Sarbanes-Oxley Act on trial


Brad Beckstead, owner of a small certified public accounting firm in Henderson, figures a regulatory organization singled him out as a "poster boy" for allegedly inadequate audit practices.

Beckstead and his attorneys, however, hope to persuade the U.S. Supreme Court to make the Public Company Accounting Oversight Board the symbol of excessive regulation.

The high court will hear oral arguments in the case on Monday, and Beckstead's attorneys hope to get a ruling by July.

The board, which is appointed by the Securities and Exchange Commission, was set up under the Sarbanes-Oxley Act of 2002. The law was enacted in the wake of national outrage over scandals at Enron Corp., WorldCom, Tyco and Global Crossing.

The Supreme Court case pits advocates of limited government who say excessive regulation is stifling businesses against those who say even small public companies need tough accounting standards so investors can make informed decisions.

Beckstead said he supports additional regulation for giant public corporations, which often have investments from pension funds. But the auditor said the government shouldn't require the same level of auditing procedures for small startup companies, in which individuals typically invest small sums with knowledge of the risks.

"It's like shooting a gnat with a bazooka," Beckstead said. "It just makes no sense."

The accounting firm owner said the board ordered him to conduct audits so extensive that most of his 60 clients, small companies with shares traded on the Over the Counter Bulletin Board, couldn't pay his bills.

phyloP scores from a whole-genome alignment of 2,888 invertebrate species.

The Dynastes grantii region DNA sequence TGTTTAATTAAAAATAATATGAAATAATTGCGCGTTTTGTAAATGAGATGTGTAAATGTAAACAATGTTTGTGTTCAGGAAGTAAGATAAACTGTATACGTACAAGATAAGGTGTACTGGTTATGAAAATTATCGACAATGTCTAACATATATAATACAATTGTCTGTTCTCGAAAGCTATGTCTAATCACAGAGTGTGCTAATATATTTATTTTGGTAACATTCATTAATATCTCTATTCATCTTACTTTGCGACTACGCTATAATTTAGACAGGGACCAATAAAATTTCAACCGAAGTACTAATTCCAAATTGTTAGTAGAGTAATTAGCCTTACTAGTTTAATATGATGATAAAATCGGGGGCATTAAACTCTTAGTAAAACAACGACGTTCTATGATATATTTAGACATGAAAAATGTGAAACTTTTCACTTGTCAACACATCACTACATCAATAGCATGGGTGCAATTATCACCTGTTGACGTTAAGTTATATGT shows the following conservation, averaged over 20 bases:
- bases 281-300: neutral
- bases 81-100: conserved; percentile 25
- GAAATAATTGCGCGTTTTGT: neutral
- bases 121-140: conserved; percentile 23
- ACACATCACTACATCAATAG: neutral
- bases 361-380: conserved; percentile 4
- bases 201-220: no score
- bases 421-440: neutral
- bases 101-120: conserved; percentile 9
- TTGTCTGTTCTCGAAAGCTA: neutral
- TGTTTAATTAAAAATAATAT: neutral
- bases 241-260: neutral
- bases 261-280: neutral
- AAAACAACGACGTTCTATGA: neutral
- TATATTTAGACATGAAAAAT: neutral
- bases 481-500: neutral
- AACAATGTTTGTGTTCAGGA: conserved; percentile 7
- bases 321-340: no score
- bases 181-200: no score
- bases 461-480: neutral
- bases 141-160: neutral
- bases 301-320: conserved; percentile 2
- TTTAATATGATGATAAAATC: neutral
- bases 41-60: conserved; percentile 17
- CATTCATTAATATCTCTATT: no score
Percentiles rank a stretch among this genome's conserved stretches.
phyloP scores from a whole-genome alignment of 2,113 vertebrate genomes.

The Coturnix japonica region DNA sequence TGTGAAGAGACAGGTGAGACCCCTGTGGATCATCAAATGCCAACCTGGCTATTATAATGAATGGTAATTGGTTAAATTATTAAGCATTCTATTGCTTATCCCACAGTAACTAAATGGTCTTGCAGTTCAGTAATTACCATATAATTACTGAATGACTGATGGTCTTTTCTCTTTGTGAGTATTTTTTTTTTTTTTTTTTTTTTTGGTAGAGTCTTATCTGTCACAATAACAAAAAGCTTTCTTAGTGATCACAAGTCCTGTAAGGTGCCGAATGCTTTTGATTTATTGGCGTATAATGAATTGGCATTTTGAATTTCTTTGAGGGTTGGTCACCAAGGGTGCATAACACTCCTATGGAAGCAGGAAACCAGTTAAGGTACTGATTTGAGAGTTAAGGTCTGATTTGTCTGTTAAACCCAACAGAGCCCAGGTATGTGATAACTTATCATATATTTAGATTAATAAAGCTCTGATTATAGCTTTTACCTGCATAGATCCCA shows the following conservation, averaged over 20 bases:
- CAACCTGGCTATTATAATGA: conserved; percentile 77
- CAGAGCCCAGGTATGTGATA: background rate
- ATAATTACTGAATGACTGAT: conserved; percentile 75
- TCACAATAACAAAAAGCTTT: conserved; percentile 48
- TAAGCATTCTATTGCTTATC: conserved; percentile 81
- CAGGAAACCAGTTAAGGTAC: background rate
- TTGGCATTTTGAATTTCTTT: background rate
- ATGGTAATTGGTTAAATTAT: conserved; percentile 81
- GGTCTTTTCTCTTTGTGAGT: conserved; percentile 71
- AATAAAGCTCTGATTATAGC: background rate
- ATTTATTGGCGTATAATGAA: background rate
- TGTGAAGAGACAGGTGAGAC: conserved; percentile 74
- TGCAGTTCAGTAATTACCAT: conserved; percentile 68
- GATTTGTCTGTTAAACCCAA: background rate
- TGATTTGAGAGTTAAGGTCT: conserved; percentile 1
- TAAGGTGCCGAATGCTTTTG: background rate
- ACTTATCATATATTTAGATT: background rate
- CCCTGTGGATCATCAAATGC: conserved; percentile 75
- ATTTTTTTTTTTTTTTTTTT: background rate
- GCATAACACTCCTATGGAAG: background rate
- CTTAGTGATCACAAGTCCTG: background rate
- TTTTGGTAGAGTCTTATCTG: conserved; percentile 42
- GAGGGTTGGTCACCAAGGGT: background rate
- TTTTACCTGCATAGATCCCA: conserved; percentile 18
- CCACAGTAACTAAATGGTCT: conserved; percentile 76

All but about two of the startup companies he worked with were forced to go out of business or they moved their shares to foreign stock exchanges in Canada, London or Hong Kong, Beckstead said.

"I just believe that I was picked to be the poster boy (of bad small-company auditing), because I am from Las Vegas," he said, "Because we're a bunch of cowboys right here that don't know what we're doing or we're con artists."

He employed 10 certified public accountants at his firm's peak, but Beckstead said he was forced to lay off workers and now has only two employees. Revenues at the firm dropped from about $1 million annually a few years ago to $100,000 now. He supplements audit work with consulting services for small public companies.

Not only did the board undermine his business, but it stifled entrepreneurial spirit and innovation, Beckstead said.

Martin Lobel, legislative aide for the late Sen. William Proxmire, takes the opposite position.

Lobel said he doubts the board singled out Beckstead for regulatory punishment to make an example of him.

The board needs independence to protect it from the kind of political interference that has prevented the government in the past from requiring full and complete disclosure to investors, Lobel said.

Lobel said large banks and giant corporations could use their political influence to undercut regulatory standards and have done so in the past.

"Nobody (at public companies) wants good accounting standards because it requires them to show their losses," Lobel said.

Although compliance is costly, the standards provide investors with better information about profits, cash flow and other financial results, Lobel said.

That helps boost the public 's confidence in financial reports from over-the-counter companies and makes it easier for these small companies to attract investors, he said.

The Supreme Court case focuses on a narrower question: Does the law violate the constitution?

Beckstead and the Free Enterprise Fund say that Sarbanes-Oxley violates the constitution by preventing the president from removing the accounting board's members. Their attorneys at law firm giant Jones Day argue the law conflicts with the "separation of powers" doctrine by limiting the president's power over the board and enhancing Congress' power over the board.

Attorneys for the board disagreed, saying Congress may give departments appointment powers for "inferior officers," such as the auditing board members.

The district court and District of Columbia Court of Appeals sided with the board, but the Supreme Court will have the final word.

Contact reporter John G. Edwards at jedwards @reviewjournal.com or 702-383-0420.

 

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